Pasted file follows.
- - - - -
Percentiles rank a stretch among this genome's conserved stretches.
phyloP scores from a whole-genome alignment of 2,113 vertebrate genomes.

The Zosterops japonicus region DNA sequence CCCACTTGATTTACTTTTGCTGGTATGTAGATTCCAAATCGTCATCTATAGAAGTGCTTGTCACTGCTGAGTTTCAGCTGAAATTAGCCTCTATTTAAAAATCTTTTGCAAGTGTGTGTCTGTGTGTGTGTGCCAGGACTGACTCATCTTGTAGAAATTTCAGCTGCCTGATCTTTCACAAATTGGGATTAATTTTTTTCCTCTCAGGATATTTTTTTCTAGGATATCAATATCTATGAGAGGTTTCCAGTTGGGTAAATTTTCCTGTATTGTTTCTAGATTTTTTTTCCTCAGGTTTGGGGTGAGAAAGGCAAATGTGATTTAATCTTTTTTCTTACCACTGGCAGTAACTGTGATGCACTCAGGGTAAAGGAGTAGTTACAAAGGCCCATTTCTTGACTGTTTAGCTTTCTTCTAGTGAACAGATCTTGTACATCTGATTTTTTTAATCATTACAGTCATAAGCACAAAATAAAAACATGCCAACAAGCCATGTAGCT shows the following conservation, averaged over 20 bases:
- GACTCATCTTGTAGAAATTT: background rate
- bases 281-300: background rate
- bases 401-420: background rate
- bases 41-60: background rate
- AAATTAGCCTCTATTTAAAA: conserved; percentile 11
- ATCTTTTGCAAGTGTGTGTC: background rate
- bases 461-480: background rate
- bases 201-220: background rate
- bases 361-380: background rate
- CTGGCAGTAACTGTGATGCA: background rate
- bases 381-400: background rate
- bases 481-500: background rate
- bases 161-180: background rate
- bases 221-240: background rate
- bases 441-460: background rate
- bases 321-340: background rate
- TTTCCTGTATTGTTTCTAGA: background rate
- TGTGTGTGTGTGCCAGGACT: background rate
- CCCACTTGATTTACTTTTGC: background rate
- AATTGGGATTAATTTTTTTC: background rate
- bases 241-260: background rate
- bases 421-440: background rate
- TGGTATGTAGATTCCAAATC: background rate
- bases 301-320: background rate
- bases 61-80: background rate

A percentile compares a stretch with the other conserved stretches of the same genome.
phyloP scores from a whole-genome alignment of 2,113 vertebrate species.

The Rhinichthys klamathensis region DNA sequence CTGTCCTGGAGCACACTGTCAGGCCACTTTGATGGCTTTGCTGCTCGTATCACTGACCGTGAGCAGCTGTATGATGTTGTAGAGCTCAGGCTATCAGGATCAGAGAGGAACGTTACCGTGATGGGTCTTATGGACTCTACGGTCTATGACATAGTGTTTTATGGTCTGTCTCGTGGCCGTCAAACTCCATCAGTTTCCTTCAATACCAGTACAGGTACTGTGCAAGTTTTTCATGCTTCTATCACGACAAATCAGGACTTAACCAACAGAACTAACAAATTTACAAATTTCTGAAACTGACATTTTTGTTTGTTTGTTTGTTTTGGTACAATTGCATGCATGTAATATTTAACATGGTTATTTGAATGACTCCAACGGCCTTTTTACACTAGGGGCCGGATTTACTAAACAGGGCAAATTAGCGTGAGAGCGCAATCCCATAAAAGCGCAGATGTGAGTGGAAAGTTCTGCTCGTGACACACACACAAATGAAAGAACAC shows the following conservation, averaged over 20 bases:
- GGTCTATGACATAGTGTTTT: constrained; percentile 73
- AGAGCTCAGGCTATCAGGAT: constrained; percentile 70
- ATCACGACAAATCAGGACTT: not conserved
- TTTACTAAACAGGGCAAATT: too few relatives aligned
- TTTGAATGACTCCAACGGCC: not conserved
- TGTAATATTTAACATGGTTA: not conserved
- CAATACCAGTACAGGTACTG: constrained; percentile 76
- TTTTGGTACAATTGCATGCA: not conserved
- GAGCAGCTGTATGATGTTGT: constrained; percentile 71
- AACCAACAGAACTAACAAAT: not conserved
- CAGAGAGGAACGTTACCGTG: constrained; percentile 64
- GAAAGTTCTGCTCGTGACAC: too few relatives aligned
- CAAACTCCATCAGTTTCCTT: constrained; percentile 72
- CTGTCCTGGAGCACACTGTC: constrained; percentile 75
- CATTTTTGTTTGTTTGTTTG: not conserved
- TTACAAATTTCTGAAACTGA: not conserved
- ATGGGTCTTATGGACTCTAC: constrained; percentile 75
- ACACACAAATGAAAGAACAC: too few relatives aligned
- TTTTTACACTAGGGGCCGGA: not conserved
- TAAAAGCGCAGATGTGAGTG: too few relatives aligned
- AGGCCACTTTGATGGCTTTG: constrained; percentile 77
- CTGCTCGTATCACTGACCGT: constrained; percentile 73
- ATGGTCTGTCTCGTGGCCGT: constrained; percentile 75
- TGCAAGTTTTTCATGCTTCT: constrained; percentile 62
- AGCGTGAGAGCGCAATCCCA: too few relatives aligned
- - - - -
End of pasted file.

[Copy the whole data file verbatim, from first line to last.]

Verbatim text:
Percentiles rank a stretch among this genome's conserved stretches.
phyloP scores from a whole-genome alignment of 2,113 vertebrate genomes.

The Zosterops japonicus region DNA sequence CCCACTTGATTTACTTTTGCTGGTATGTAGATTCCAAATCGTCATCTATAGAAGTGCTTGTCACTGCTGAGTTTCAGCTGAAATTAGCCTCTATTTAAAAATCTTTTGCAAGTGTGTGTCTGTGTGTGTGTGCCAGGACTGACTCATCTTGTAGAAATTTCAGCTGCCTGATCTTTCACAAATTGGGATTAATTTTTTTCCTCTCAGGATATTTTTTTCTAGGATATCAATATCTATGAGAGGTTTCCAGTTGGGTAAATTTTCCTGTATTGTTTCTAGATTTTTTTTCCTCAGGTTTGGGGTGAGAAAGGCAAATGTGATTTAATCTTTTTTCTTACCACTGGCAGTAACTGTGATGCACTCAGGGTAAAGGAGTAGTTACAAAGGCCCATTTCTTGACTGTTTAGCTTTCTTCTAGTGAACAGATCTTGTACATCTGATTTTTTTAATCATTACAGTCATAAGCACAAAATAAAAACATGCCAACAAGCCATGTAGCT shows the following conservation, averaged over 20 bases:
- GACTCATCTTGTAGAAATTT: background rate
- bases 281-300: background rate
- bases 401-420: background rate
- bases 41-60: background rate
- AAATTAGCCTCTATTTAAAA: conserved; percentile 11
- ATCTTTTGCAAGTGTGTGTC: background rate
- bases 461-480: background rate
- bases 201-220: background rate
- bases 361-380: background rate
- CTGGCAGTAACTGTGATGCA: background rate
- bases 381-400: background rate
- bases 481-500: background rate
- bases 161-180: background rate
- bases 221-240: background rate
- bases 441-460: background rate
- bases 321-340: background rate
- TTTCCTGTATTGTTTCTAGA: background rate
- TGTGTGTGTGTGCCAGGACT: background rate
- CCCACTTGATTTACTTTTGC: background rate
- AATTGGGATTAATTTTTTTC: background rate
- bases 241-260: background rate
- bases 421-440: background rate
- TGGTATGTAGATTCCAAATC: background rate
- bases 301-320: background rate
- bases 61-80: background rate

A percentile compares a stretch with the other conserved stretches of the same genome.
phyloP scores from a whole-genome alignment of 2,113 vertebrate species.

The Rhinichthys klamathensis region DNA sequence CTGTCCTGGAGCACACTGTCAGGCCACTTTGATGGCTTTGCTGCTCGTATCACTGACCGTGAGCAGCTGTATGATGTTGTAGAGCTCAGGCTATCAGGATCAGAGAGGAACGTTACCGTGATGGGTCTTATGGACTCTACGGTCTATGACATAGTGTTTTATGGTCTGTCTCGTGGCCGTCAAACTCCATCAGTTTCCTTCAATACCAGTACAGGTACTGTGCAAGTTTTTCATGCTTCTATCACGACAAATCAGGACTTAACCAACAGAACTAACAAATTTACAAATTTCTGAAACTGACATTTTTGTTTGTTTGTTTGTTTTGGTACAATTGCATGCATGTAATATTTAACATGGTTATTTGAATGACTCCAACGGCCTTTTTACACTAGGGGCCGGATTTACTAAACAGGGCAAATTAGCGTGAGAGCGCAATCCCATAAAAGCGCAGATGTGAGTGGAAAGTTCTGCTCGTGACACACACACAAATGAAAGAACAC shows the following conservation, averaged over 20 bases:
- GGTCTATGACATAGTGTTTT: constrained; percentile 73
- AGAGCTCAGGCTATCAGGAT: constrained; percentile 70
- ATCACGACAAATCAGGACTT: not conserved
- TTTACTAAACAGGGCAAATT: too few relatives aligned
- TTTGAATGACTCCAACGGCC: not conserved
- TGTAATATTTAACATGGTTA: not conserved
- CAATACCAGTACAGGTACTG: constrained; percentile 76
- TTTTGGTACAATTGCATGCA: not conserved
- GAGCAGCTGTATGATGTTGT: constrained; percentile 71
- AACCAACAGAACTAACAAAT: not conserved
- CAGAGAGGAACGTTACCGTG: constrained; percentile 64
- GAAAGTTCTGCTCGTGACAC: too few relatives aligned
- CAAACTCCATCAGTTTCCTT: constrained; percentile 72
- CTGTCCTGGAGCACACTGTC: constrained; percentile 75
- CATTTTTGTTTGTTTGTTTG: not conserved
- TTACAAATTTCTGAAACTGA: not conserved
- ATGGGTCTTATGGACTCTAC: constrained; percentile 75
- ACACACAAATGAAAGAACAC: too few relatives aligned
- TTTTTACACTAGGGGCCGGA: not conserved
- TAAAAGCGCAGATGTGAGTG: too few relatives aligned
- AGGCCACTTTGATGGCTTTG: constrained; percentile 77
- CTGCTCGTATCACTGACCGT: constrained; percentile 73
- ATGGTCTGTCTCGTGGCCGT: constrained; percentile 75
- TGCAAGTTTTTCATGCTTCT: constrained; percentile 62
- AGCGTGAGAGCGCAATCCCA: too few relatives aligned